Procter and Gamble (PG): How I Voted – Proxy Score 60

P&GProcter and Gamble $PG is one of the stocks in my portfolio. Their annual meeting is coming up on 10/8/2013. had collected the votes of three funds when I checked on 10/1/2013.  I voted with management 60% of the time.  View Proxy Statement.

Warning: Be sure to vote each item on the proxy. Any items left blank are voted in favor of management’s recommendations. (See Broken Windows & Proxy Vote Rigging – Both Invite More Serious Crime)

I generally vote against pay packages where NEOs were paid above median in the previous year but make exceptions if warranted. According to Bebchuk, Lucian A. and Grinstein, Yaniv (The Growth of Executive Pay), aggregate compensation by public companies to NEOs increased from 5 percent of earnings in 1993-1995 to about 10 percent in 2001-2003.

Few firms admit to having average executives. They generally set compensation at above average for their “peer group,” which is often chosen aspirationally. While the “Lake Woebegone effect” may be nice in fictional towns, “where all the children are above average,” it doesn’t work well for society to have all CEOs considered above average, with their collective pay spiraling out of control. We need to slow the pace of money going to the 1% if our economy is not to become third world. The rationale for peer group benchmarking is a mythological market for CEOs.

PG’s Summary Compensation Table shows Robert A. McDonald, former CEO/Chair, was the highest paid named executive officer (NEO) at about $16M in 2013. Alan G. Lafley was appointed as Chairman of the Board, President, Chief Executive Officer of Procter & Gamble Co., effective May 23, 2013. I’m using Yahoo! Finance to determine market cap ($209B) and Wikipedia’s rule of thumb regarding classification. PG is a mega-cap company. According to Equilar, the median CEO compensation at large-cap corporations was $9.7 million in 2012. I did not find Equilar data for mega-cap CEOs.

www3.gmiratingsIt stands to reason that CEOs at mega-cap companies would be paid, on average, more than those at mid-caps. However, more than 50% more seems unreasonable. That sense was reinforced by an observation by GMIRatings that PG does not appear to limit long-term CEO pay incentives to above-median performance against a peer group. For these reasons, I voted against the pay plan and against all members of the compensation committee, since they recommended the plan to the full board.  Compensation committee members included:

  • W. James McNerney, Jr., Chair
  • Kenneth I. Chenault
  • Scott D. Cook
  • Margaret C. Whitman
  • Mary Agnes Wilderotter

I am concerned that seven board members are CEOs. Can they really devote the time necessary to be good board members of PG? Another concern is that four of our directors have served for more than 10 years. Should they really be considered independent?  Despite these concerns, they didn’t impact my vote.

With regard to other proposals:

  • Ratify Auditor – I voted for this proposal and will vote against such ratification only in highly unusual circumstances.
  • Reduce Supermajority Vote Requirements – At my recommendation, my wife submitted a proposal to request that our board take the steps necessary so that each shareholder voting requirement in our charter and bylaws that calls for a greater than simple majority vote be changed to require a majority of the votes cast for and against such proposals. The vote was 59% in favor, 41% opposed. Although the proxy says these recommended changes “are the result of the Board’s ongoing review of our corporate governance principles,” I think victory of our proposal last year has something to do with this item. Of course, I voted in favor of it.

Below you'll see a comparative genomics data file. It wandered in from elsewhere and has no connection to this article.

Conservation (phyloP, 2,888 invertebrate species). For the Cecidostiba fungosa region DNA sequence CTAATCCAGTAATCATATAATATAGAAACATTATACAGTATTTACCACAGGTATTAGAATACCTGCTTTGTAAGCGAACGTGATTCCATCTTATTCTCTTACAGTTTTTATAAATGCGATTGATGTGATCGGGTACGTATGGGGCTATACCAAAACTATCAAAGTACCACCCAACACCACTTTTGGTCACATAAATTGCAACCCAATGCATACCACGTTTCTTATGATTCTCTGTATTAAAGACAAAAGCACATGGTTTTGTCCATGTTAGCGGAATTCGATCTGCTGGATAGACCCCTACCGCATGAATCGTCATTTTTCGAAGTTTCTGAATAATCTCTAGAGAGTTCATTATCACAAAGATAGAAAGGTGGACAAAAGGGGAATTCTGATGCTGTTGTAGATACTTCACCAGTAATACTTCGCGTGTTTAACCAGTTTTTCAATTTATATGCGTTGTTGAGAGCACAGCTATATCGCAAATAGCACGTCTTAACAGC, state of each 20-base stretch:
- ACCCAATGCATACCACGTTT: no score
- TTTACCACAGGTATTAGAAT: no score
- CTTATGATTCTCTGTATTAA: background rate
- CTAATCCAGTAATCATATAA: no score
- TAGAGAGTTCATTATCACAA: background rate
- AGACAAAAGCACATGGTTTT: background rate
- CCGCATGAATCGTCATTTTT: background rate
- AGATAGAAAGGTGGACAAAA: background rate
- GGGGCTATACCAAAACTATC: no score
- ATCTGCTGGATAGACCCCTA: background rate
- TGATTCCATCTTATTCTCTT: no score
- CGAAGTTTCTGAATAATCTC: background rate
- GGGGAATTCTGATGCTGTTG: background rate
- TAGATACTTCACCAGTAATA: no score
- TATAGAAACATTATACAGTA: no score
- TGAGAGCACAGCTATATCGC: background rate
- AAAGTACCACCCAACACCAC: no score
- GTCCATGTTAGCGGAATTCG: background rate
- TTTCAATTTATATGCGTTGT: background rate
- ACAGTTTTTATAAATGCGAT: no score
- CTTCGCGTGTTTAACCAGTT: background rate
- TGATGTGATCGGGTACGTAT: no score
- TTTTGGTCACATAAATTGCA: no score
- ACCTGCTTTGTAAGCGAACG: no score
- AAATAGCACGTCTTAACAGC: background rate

• Approve Non-Employuee Director Omnibus Stock Plan – I voted in favor of the plan, which isn’t dilutive and helps align director interests with those of shareowners.

How I voted (CorpGov) below:

1aElect Director Angela F. BralyForForForFor
1bElect Director Kenneth I. ChenaultAgainstForAgainstFor
1cElect Director Scott D. CookAgainstForForFor
1dElect Director Susan Desmond-HellmannForForForFor
1eElect Director A.G. LafleyForForAgainstFor
1fElect Director Terry J. LundgrenForForAgainstFor
1gElect Director W. James McNerney, Jr.AgainstForAgainstFor
1hElect Director Margaret C. WhitmanAgainstForAgainstFor
1iElect Director Mary Agnes WilderotterAgainstForAgainstFor
1jElect Director Patricia A. WoertzForForForFor
1kElect Director Ernesto ZedilloForForForFor
2Ratify AuditorsForAgainstForFor
3Reduce Supermajority Vote RequirementForForForFor
4Approve Non-Employee Director Omnibus Stock PlanForForForAgainst
5Advisory Vote to Ratify Named Executive Officers’ CompensationAgainstForAgainstFor

Mark your calendar:

Pursuant to regulations issued by the SEC, to be considered for inclusion in the Company’s proxy statement for presentation at that meeting, all shareholder proposals must be received by the Company on or before the close of business on April 25, 2014. Any such proposals should be sent to The Procter & Gamble Company, c/o Secretary, One Procter & Gamble Plaza, Cincinnati, OH 45202-3315.

  Looking at, I see written consent requires a unanimous vote (default Ohio state statute), an absurdly high threshold. Special meetings can only be called by shareholders holding not less than 25% of the voting power (default Ohio state statute). That would ideally be set at something more like 10%.

From Yahoo! Finance, Procter & Gamble Company’s ISS Governance QuickScore as of Sep 1, 2013 is 2. The pillar scores are Audit: 1; Board: 2; Shareholder Rights: 5; Compensation: 1. Brought to you by Institutional Shareholder Services (ISS). Scores range from “1” (low governance risk) to “10” (higher governance risk). Each of the pillar scores for Audit, Board, Shareholder Rights and Compensation, are based on specific company disclosures.

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